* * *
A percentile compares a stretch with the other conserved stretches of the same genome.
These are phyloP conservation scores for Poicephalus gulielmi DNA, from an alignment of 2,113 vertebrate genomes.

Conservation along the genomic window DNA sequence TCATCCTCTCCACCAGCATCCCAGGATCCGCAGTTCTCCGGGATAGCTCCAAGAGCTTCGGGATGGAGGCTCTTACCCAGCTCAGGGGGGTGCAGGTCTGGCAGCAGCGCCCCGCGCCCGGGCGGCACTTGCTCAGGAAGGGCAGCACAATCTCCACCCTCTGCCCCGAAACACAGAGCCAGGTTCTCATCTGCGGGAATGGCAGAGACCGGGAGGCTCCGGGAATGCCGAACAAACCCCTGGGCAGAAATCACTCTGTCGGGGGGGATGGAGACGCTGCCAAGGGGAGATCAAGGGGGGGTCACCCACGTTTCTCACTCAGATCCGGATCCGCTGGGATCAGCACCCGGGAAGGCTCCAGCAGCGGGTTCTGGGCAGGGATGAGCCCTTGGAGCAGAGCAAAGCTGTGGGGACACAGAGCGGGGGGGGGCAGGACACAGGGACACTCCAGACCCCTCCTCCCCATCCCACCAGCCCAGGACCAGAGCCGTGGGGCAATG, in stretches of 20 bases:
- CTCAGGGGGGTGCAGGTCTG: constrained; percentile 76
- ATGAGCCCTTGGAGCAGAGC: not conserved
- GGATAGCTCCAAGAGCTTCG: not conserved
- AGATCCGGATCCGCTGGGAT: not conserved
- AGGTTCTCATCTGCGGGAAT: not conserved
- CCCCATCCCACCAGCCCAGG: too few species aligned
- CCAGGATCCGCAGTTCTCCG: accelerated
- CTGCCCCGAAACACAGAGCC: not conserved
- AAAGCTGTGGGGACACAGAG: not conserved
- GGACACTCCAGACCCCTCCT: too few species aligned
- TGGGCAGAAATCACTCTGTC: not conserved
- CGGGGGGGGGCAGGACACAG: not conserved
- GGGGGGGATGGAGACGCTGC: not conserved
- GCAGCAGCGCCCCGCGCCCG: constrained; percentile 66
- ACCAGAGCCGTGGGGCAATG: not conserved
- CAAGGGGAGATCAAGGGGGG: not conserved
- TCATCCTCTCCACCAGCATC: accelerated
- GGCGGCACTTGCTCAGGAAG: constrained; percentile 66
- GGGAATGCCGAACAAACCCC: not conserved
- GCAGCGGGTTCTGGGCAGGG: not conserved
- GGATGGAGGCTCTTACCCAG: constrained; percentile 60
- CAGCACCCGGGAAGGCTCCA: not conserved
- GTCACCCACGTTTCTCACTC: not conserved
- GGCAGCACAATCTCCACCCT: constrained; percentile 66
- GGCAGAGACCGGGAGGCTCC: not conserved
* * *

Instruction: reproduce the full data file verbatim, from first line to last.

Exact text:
A percentile compares a stretch with the other conserved stretches of the same genome.
These are phyloP conservation scores for Poicephalus gulielmi DNA, from an alignment of 2,113 vertebrate genomes.

Conservation along the genomic window DNA sequence TCATCCTCTCCACCAGCATCCCAGGATCCGCAGTTCTCCGGGATAGCTCCAAGAGCTTCGGGATGGAGGCTCTTACCCAGCTCAGGGGGGTGCAGGTCTGGCAGCAGCGCCCCGCGCCCGGGCGGCACTTGCTCAGGAAGGGCAGCACAATCTCCACCCTCTGCCCCGAAACACAGAGCCAGGTTCTCATCTGCGGGAATGGCAGAGACCGGGAGGCTCCGGGAATGCCGAACAAACCCCTGGGCAGAAATCACTCTGTCGGGGGGGATGGAGACGCTGCCAAGGGGAGATCAAGGGGGGGTCACCCACGTTTCTCACTCAGATCCGGATCCGCTGGGATCAGCACCCGGGAAGGCTCCAGCAGCGGGTTCTGGGCAGGGATGAGCCCTTGGAGCAGAGCAAAGCTGTGGGGACACAGAGCGGGGGGGGGCAGGACACAGGGACACTCCAGACCCCTCCTCCCCATCCCACCAGCCCAGGACCAGAGCCGTGGGGCAATG, in stretches of 20 bases:
- CTCAGGGGGGTGCAGGTCTG: constrained; percentile 76
- ATGAGCCCTTGGAGCAGAGC: not conserved
- GGATAGCTCCAAGAGCTTCG: not conserved
- AGATCCGGATCCGCTGGGAT: not conserved
- AGGTTCTCATCTGCGGGAAT: not conserved
- CCCCATCCCACCAGCCCAGG: too few species aligned
- CCAGGATCCGCAGTTCTCCG: accelerated
- CTGCCCCGAAACACAGAGCC: not conserved
- AAAGCTGTGGGGACACAGAG: not conserved
- GGACACTCCAGACCCCTCCT: too few species aligned
- TGGGCAGAAATCACTCTGTC: not conserved
- CGGGGGGGGGCAGGACACAG: not conserved
- GGGGGGGATGGAGACGCTGC: not conserved
- GCAGCAGCGCCCCGCGCCCG: constrained; percentile 66
- ACCAGAGCCGTGGGGCAATG: not conserved
- CAAGGGGAGATCAAGGGGGG: not conserved
- TCATCCTCTCCACCAGCATC: accelerated
- GGCGGCACTTGCTCAGGAAG: constrained; percentile 66
- GGGAATGCCGAACAAACCCC: not conserved
- GCAGCGGGTTCTGGGCAGGG: not conserved
- GGATGGAGGCTCTTACCCAG: constrained; percentile 60
- CAGCACCCGGGAAGGCTCCA: not conserved
- GTCACCCACGTTTCTCACTC: not conserved
- GGCAGCACAATCTCCACCCT: constrained; percentile 66
- GGCAGAGACCGGGAGGCTCC: not conserved